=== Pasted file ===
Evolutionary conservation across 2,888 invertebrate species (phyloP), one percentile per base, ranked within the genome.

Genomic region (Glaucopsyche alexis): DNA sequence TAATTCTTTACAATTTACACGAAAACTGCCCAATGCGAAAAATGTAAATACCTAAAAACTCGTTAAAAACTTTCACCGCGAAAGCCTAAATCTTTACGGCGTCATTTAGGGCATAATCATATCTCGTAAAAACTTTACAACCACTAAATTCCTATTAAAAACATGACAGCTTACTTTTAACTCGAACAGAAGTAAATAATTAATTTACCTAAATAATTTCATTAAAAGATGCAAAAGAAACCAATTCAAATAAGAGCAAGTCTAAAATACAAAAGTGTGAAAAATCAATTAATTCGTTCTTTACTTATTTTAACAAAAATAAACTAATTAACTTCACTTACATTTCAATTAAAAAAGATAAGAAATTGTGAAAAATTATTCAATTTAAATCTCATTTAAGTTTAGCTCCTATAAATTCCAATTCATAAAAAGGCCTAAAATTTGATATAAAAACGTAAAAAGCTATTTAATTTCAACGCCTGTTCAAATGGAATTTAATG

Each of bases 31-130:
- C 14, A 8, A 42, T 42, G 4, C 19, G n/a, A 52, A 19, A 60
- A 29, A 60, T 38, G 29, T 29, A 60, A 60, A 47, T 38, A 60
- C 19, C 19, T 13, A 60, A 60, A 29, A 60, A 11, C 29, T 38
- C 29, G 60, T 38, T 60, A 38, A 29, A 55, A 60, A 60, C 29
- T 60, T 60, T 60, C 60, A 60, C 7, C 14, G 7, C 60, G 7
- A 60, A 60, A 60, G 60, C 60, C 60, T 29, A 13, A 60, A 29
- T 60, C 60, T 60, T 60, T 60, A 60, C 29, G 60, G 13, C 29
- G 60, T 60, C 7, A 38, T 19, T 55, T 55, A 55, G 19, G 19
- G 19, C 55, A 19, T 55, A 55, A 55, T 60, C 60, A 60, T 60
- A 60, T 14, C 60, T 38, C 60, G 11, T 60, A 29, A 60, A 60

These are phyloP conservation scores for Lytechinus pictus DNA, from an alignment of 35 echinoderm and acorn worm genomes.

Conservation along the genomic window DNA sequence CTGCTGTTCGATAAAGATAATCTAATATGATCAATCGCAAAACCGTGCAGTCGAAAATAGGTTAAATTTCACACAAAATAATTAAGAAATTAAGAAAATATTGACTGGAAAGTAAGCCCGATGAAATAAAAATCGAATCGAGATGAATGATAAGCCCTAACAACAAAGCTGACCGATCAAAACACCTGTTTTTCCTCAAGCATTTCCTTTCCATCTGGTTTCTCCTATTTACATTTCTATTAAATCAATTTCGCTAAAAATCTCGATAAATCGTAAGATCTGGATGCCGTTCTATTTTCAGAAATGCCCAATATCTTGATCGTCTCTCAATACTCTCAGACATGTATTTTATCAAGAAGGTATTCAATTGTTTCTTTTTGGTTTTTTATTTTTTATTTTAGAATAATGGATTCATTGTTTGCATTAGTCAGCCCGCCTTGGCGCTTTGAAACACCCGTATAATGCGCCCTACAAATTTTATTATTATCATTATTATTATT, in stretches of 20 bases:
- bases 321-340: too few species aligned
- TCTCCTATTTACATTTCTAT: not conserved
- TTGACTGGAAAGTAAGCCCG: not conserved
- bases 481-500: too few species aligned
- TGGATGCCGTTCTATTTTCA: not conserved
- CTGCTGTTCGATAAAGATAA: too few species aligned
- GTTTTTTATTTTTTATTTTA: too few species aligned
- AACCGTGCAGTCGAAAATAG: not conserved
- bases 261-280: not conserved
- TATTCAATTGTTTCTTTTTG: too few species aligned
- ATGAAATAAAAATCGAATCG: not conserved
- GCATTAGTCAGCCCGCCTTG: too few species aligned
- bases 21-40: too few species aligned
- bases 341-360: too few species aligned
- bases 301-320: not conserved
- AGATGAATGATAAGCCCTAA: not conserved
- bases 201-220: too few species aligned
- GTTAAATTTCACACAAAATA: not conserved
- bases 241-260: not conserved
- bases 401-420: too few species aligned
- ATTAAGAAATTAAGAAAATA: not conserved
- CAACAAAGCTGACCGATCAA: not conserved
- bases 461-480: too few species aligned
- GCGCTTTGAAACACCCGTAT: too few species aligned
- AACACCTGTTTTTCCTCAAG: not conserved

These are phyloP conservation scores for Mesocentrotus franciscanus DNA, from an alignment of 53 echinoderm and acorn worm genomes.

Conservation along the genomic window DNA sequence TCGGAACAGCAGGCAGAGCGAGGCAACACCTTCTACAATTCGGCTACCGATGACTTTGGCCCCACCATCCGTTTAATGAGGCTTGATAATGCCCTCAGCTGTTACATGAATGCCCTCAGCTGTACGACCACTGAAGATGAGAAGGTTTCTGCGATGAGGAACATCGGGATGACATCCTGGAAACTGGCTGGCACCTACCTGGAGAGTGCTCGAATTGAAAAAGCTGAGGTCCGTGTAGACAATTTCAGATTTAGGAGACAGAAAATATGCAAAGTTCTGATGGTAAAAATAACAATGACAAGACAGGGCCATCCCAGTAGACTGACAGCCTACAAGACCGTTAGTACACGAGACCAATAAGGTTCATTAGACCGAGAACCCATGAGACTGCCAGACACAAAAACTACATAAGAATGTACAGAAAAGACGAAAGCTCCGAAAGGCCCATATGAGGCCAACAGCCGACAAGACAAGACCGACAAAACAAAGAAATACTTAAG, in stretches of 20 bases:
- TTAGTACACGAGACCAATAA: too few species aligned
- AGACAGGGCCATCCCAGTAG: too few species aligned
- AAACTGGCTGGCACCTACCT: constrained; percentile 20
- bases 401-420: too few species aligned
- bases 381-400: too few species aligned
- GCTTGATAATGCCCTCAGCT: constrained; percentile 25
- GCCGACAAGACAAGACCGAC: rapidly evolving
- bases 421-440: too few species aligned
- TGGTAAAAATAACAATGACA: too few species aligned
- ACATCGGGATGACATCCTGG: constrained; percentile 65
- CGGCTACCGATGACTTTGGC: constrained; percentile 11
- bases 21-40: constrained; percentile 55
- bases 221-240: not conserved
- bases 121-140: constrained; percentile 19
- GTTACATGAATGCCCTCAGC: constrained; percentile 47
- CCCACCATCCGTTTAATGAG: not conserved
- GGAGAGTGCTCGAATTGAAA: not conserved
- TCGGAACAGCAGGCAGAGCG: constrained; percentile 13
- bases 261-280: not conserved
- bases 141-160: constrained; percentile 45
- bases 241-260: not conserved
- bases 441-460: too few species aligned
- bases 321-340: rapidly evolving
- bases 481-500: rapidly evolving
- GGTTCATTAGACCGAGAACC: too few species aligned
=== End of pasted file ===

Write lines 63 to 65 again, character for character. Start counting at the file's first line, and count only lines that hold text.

- bases 241-260: not conserved
- bases 441-460: too few species aligned
- bases 321-340: rapidly evolving